Covid-19 has made us all look at the world differently. We always knew that access to quality healthcare was important, but the coronavirus has helped us understand that even the most advanced healthcare systems in the world could be brought to their knees during a global pandemic. The inherent global disruption caused by the virus has made securing access to strong and resilient healthcare systems that can prevent, detect, and respond to infectious disease threats a key concern for our high-net-worth (HNW) clientele.
China’s strict and rapid response when it announced a lockdown in Wuhan and Hubei province cities on 24 January 2020, closing airports and suspending all public transport to prevent anyone from entering and leaving, initially left the rest of the world aghast. But other countries soon followed and began declaring nationwide lockdowns as infection rates soared. The level of unpreparedness was astonishing and disconcerting to observe. In Italy, hospitals very soon began reporting being unable to accommodate the high number of patients who required intensive care. The shortage of hospital beds, ventilators, and health professionals became a real threat. And that was only the beginning.
As the weeks and months passed, and to the world’s shocked amazement, superpowers such as the UK and the US became completely overwhelmed and were left floundering despite being perceived to have the most advanced healthcare systems. The US spends 17% of GDP on healthcare and the UK 10.3% (both well above the OECD average of 8.6%), yet both countries Covid-19 responses were suboptimal, illustrating how abundant resources are no guarantee of health security. Few countries have been as severely impacted as the UK and the US — two of the world’s most powerful nations.
As the pandemic rapidly gained momentum last year, so did the number of enquiries Henley & Partners received from HNW investors from a broad range of countries — developing and developed — all with the same goal: to expand their range of options through residence- and citizenship-by-investment (RCBI) programs in a bid to overcome the limitations and risks of being restricted to a single residence or region. What was eye opening was the number of people who were enquiring about the healthcare capacity of RCBI program host countries — right down to details such as how many ICU beds they had.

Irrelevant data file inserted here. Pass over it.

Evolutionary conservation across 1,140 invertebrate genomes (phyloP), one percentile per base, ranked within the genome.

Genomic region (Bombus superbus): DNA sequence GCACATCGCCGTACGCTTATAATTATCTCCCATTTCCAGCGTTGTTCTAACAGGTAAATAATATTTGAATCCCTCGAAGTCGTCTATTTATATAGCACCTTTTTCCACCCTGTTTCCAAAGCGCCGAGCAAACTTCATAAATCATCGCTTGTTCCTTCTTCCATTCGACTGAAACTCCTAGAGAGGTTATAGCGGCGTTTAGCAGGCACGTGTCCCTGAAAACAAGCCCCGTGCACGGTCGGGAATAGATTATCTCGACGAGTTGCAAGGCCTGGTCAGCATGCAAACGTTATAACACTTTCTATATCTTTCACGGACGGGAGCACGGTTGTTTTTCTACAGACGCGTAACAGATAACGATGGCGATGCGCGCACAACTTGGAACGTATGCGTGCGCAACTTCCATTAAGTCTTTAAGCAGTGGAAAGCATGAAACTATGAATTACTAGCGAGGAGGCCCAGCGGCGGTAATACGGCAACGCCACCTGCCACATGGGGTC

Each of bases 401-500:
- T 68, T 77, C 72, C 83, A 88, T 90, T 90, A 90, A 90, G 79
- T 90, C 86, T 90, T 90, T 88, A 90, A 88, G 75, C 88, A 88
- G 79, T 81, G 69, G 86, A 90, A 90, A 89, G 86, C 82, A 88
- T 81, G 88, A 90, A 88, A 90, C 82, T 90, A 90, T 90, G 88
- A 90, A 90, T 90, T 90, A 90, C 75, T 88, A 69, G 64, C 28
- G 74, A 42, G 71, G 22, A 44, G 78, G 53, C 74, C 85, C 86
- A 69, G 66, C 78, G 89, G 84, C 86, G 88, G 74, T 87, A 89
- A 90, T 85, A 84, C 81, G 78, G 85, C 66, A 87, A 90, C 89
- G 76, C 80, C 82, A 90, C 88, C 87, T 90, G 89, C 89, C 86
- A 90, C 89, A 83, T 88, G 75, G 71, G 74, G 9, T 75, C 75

This is not to say that they are looking to “jump the queue”. Our sophisticated client base understands that the Covid-19 travel restrictions combined with the inherent processing time makes the acquisition of an investment migration program a strategic investment designed to create lifelong yield. However, what is apparent is that healthcare capacity and quality is now very much part of their long-term life, wealth, and corporate planning and that is also therefore part of their consideration as regards assessing ROI of any investment migration program.
As the world continues to grapple with the havoc wreaked by Covid-19, the demand for greater global mobility and a range of domicile options in different jurisdictions and countries is growing rapidly. The tumultuous start to the decade has resulted in people from all walks of life taking stock and making decisions that will ensure they are better prepared for the next pandemic or global disruption. The relentless volatility in terms of both wealth and lifestyle has resulted in a significant shift in how RCBI programs are perceived by HNW investors. In the past, alternative residence or citizenship were seen as ‘nice-to-have’ assets of convenience that enhanced travel freedom and provided vacation homes — in the Covid-19 era, they are ‘must-have’ essential assets to hedge against ongoing risk and uncertainty and create new value and opportunities to enhance the well-being of the entire family.